Supply chains and economic development: Insights from the Indian dairy sector
Mara Squicciarini (),
Emma Janssen and
Johan Swinnen ()
Food Policy, 2017, vol. 68, issue C, 128-142
With almost three quarters of the labor force depending on agriculture in India, kick-starting agricultural growth is considered crucial for pro-poor development. More specifically, dairy production – which is labor-intensive but does not heavily rely on access to land – is generally expected to offer better prospects for income growth to the poorest among rural households. However, most policies aimed at increasing dairy production are based on ad hoc observations, with hardly any micro-level evidence. Using a unique primary dataset on 1000 rural households in Andhra Pradesh, this paper investigates the dairy production system, addressing three main research questions: First, we look at the typical profile of a dairy farmer and we find that both family traditions in dairy and owning (even a small piece of) land play a role in determining participation in dairy – while land size does not matter. Second, we show that dairy production is strongly and positively associated with improvement in rural livelihoods, in terms of income per capita, but that this positive relation only holds for larger dairy farms. In a third step, we look at the determinants of farm growth and we find that households having higher shares of graded dairy animals have grown more after 2005.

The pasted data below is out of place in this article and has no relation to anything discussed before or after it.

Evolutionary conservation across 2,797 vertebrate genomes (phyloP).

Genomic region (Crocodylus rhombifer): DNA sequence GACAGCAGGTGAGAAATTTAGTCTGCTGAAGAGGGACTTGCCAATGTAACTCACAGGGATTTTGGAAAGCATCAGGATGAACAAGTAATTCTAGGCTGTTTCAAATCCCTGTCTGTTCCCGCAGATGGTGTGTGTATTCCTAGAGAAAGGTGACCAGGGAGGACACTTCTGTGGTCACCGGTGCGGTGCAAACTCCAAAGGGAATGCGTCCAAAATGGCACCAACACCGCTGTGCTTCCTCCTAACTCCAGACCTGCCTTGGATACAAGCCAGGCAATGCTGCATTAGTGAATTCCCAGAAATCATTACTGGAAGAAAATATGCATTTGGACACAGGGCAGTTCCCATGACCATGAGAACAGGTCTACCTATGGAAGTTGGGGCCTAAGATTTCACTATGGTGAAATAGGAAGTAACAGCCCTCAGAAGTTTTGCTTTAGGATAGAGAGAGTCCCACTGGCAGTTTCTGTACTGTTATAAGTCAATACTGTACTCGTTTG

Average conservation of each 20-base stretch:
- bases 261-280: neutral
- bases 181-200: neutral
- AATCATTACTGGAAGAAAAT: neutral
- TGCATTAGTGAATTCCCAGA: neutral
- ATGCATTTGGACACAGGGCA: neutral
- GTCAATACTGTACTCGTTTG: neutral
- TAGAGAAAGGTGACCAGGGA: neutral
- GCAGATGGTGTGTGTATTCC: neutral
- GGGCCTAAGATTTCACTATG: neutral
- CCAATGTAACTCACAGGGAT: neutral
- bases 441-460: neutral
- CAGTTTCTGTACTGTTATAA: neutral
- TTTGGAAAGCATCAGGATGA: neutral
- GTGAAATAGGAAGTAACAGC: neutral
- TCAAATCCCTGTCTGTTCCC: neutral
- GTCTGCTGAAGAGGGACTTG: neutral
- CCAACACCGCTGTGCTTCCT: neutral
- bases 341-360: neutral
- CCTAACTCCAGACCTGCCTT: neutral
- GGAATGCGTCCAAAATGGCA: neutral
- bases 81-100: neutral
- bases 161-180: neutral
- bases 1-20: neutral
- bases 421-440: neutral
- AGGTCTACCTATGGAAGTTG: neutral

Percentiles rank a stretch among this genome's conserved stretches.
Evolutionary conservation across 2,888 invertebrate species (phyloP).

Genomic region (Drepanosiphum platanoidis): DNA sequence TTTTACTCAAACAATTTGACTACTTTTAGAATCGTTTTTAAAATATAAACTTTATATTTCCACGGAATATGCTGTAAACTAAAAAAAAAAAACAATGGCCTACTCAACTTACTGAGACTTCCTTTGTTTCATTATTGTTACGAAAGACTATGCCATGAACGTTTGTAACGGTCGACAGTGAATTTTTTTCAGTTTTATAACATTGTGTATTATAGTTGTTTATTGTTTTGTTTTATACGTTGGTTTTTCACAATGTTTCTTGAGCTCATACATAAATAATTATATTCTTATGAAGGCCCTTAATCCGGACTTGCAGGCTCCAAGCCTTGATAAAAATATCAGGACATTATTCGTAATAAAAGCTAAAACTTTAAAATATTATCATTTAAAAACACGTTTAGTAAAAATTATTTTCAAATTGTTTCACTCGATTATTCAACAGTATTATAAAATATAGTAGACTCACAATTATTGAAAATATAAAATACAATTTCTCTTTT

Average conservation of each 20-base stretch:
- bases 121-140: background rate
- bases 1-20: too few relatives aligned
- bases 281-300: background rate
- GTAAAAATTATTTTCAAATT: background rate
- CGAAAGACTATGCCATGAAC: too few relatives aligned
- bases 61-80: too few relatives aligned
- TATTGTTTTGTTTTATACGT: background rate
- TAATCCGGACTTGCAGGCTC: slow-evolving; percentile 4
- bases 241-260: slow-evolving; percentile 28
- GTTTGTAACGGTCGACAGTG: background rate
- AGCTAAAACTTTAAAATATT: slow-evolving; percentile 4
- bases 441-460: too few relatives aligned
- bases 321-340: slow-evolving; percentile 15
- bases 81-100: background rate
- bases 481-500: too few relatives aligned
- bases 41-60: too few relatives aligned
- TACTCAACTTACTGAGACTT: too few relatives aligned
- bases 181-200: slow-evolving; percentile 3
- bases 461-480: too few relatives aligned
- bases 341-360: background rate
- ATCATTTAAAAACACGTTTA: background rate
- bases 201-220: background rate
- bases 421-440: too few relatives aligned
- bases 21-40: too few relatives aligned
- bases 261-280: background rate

Keywords: Dairy sector; India; Pro-poor development (search for similar items in EconPapers)
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Persistent link: https://EconPapers.repec.org/RePEc:eee:jfpoli:v:68:y:2017:i:c:p:128-142
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